“This product helps improve quality of life for patients and they report that it lasts longer and feels stronger than other oral delivery options,” said Chris Diorio, Pharmacann’s director of research and development. “The capsules are especially convenient for those who find it difficult to use other forms of cannabis or prefer the discretion of taking medication in oral form.”

The two main compounds found in cannabis — THC, which gets users high, and CBD, which doesn’t — are fat- and alcohol-soluble, meaning it’s extremely difficult to dissolve either in water.

The technology used in Pharmacann’s capsules is designed to absorb the drug in the stomach and intestines and bypass the liver, averting the “first pass effect” in which the liver metabolizes medication and prevents much of it from making it to the bloodstream. Instead, the cannabis in the capsules is absorbed partially by the lymphatic system, which allows more of the drug to get into the bloodstream and gives users a more predictable experience.

The capsules are currently being sold in New York and are expected to launch in Illinois this fall.

Denver dispensaries sold over $580 million in pot last year

Nevada's marijuana regulators say they are trying to keep up with demands at recreational dispensaries, where sales continue to outpace projections.

Customer smelling cannabis strains. | AP

Cannabis dispensaries in Denver sold roughly $584 million in marijuana last year, according to an annual report released by the city.

That marks a 16-percent increase from the previous year, when Denver tallied just over $503 million in pot sales. Additionally, statewide sales in Colorado topped $1.5 billion last year, up roughly 15 percent from 2016.

Revenue from pot sales in Denver grew to over $44 million last year, a 20-percent jump from the previous year. The revenue is used to pay for marijuana enforcement and regulation, as well as affordable housing, opioid intervention and other city services.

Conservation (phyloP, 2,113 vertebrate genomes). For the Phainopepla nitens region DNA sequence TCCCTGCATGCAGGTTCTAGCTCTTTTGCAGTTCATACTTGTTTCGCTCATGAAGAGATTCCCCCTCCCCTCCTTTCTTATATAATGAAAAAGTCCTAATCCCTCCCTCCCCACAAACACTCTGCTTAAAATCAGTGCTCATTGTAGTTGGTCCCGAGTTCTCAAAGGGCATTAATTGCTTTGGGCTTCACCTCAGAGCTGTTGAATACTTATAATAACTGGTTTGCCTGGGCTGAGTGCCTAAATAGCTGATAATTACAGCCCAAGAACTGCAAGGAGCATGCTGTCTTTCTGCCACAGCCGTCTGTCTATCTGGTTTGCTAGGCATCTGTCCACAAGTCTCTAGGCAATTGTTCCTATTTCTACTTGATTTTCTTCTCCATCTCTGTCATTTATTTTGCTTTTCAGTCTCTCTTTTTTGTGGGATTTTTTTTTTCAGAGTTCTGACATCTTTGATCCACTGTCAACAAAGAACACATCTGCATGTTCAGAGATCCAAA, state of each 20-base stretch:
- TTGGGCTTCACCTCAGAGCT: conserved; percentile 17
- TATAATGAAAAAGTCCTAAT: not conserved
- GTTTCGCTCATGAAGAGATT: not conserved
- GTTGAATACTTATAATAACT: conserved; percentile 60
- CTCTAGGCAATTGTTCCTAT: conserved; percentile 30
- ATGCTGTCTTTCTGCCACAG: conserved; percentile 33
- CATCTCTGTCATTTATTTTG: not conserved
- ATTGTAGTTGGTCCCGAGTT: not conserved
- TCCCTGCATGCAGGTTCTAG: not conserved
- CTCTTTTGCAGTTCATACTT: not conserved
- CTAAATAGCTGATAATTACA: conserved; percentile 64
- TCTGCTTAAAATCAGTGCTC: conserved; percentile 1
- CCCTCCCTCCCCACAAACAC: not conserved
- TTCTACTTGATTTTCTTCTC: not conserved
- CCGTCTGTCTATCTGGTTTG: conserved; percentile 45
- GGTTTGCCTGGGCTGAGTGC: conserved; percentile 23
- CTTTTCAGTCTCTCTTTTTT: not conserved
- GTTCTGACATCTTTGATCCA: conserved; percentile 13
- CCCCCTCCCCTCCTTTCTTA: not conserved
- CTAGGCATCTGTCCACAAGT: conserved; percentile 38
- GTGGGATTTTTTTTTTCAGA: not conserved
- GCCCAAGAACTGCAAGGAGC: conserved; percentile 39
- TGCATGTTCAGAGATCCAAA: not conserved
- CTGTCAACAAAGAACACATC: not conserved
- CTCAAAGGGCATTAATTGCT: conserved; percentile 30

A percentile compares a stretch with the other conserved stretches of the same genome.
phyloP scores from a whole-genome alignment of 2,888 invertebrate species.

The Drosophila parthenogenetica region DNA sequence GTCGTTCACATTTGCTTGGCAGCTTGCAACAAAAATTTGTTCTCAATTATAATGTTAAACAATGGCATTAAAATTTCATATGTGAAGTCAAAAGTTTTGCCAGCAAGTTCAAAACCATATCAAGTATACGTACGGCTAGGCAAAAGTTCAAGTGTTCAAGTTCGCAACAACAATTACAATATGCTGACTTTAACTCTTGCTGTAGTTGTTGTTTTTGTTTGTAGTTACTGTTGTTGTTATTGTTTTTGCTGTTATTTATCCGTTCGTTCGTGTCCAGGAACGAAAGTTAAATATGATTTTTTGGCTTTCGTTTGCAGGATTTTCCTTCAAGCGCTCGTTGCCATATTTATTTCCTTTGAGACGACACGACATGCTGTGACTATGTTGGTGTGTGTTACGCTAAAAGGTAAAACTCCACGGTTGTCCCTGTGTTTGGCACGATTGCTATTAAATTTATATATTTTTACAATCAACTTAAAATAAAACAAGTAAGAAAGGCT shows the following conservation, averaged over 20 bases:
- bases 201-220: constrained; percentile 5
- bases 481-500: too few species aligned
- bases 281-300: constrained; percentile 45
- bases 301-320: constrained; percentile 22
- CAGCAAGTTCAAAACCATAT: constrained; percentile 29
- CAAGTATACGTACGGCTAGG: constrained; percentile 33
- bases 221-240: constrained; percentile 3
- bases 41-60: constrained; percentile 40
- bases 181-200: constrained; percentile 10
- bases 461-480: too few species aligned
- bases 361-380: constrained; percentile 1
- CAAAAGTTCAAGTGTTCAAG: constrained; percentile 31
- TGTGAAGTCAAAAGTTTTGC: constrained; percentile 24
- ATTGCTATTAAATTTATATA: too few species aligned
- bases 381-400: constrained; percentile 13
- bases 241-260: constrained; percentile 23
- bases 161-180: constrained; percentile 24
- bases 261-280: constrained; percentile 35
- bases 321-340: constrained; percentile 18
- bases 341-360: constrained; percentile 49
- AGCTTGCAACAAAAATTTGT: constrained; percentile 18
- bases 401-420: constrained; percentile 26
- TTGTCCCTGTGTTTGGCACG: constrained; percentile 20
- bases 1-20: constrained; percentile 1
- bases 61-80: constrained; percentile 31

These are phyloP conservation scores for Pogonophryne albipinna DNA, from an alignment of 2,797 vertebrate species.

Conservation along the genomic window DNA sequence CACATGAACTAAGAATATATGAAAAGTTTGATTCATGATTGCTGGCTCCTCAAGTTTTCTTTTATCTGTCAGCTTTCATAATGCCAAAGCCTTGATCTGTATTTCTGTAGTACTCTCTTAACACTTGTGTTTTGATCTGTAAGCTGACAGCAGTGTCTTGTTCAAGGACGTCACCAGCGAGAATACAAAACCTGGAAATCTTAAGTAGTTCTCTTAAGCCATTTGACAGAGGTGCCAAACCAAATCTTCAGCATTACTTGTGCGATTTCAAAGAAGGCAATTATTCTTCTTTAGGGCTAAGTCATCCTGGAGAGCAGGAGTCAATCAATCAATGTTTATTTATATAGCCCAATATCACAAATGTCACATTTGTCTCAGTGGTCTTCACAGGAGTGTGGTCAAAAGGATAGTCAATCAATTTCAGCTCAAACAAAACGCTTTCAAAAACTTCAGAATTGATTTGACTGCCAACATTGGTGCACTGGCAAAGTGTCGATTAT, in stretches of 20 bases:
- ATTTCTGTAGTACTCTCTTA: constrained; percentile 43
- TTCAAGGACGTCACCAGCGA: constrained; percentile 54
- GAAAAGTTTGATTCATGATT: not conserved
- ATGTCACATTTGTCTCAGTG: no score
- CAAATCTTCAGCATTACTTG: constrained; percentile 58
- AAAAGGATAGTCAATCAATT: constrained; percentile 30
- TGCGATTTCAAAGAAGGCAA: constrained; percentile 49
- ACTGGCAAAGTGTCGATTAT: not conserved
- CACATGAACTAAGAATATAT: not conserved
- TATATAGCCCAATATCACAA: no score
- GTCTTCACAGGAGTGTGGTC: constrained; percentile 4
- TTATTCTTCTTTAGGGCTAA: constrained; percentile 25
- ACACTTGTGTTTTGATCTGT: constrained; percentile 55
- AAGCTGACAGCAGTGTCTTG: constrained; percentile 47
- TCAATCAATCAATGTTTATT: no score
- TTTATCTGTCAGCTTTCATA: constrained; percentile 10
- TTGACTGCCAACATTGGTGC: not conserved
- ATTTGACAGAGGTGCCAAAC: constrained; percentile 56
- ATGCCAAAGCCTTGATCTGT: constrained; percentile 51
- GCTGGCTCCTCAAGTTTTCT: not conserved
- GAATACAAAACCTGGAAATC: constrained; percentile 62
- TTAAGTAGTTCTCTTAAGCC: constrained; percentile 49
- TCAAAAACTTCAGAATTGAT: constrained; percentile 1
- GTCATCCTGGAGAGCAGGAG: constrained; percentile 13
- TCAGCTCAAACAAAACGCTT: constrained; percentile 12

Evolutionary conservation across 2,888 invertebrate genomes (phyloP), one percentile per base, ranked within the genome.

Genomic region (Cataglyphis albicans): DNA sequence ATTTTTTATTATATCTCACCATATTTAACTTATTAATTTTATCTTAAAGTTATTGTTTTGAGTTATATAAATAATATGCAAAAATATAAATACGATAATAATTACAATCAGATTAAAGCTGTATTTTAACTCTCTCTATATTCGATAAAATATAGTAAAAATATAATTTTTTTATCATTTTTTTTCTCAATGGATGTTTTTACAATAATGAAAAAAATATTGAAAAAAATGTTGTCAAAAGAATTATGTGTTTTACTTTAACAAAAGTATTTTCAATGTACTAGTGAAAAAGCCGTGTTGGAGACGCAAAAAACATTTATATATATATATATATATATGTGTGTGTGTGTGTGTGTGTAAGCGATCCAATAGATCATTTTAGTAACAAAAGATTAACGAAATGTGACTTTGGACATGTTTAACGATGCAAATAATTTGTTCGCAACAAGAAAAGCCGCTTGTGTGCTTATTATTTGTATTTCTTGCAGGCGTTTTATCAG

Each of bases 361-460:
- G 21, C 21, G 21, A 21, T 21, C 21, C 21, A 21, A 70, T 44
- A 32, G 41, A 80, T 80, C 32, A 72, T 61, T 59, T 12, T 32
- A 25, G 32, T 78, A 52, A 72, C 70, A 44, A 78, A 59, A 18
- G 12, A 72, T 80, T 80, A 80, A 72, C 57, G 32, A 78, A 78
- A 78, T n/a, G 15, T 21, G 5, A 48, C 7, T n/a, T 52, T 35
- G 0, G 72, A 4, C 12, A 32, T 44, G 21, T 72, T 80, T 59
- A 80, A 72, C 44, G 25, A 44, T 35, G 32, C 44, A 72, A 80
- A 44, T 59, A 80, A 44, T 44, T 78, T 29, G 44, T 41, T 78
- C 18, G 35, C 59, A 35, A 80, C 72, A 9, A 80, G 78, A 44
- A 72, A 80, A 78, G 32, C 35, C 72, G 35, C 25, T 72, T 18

Majority of DUI drivers in Colorado test positive for pot

An officer cuts open what he believes is a cigarette containing marijuana.  | Sun-Times Archives

A report published last month found that most DUI drivers in the state of Colorado tested positive for marijuana.

In 2016, about 73 percent of roughly 4,000 motorists charged with driving under the influence had pot in their systems, according to the study conducted by the Colorado Department of Public Safety. In addition, more than half of the DUI drivers had an illegal amount of THC in their blood.

“I have read thousands of research reports over the last 25 years – and this one is one of the most alarming, said Dr. Kevin Sabet, founder and president of Smart Approaches to Marijuana. “To make matters worse, marijuana impairment is most likely underrepresented in data due to the fact that it is so hard to gauge.”

A 2017 survey by the Colorado Department of Transportation found that almost 70 percent of cannabis consumers drove high at least once in the past year, while 27 percent said they drive high almost every day.

Meanwhile, California-based Hound Labs Inc. has developed a marijuana breathalyzer that can determine whether a driver has smoked pot. The hypersensitive, first-of-its-kind product can detect any THC potentiality on a driver’s breath, according to the company.

A breathalyzer able to determine if a driver smoked pot could roll out in select cities in the fall.

A breathalyzer able to determine if a driver smoked pot could roll out in select cities in the fall. | Hound Labs

The breathalyzer “will help ensure safety on our roads and in the workplace while also promoting fairness to people who use marijuana legally and responsibly,” said Louisa Ashord, marketing manager for Hound Lab in a statement.

The device could be rolled out in select cities this fall.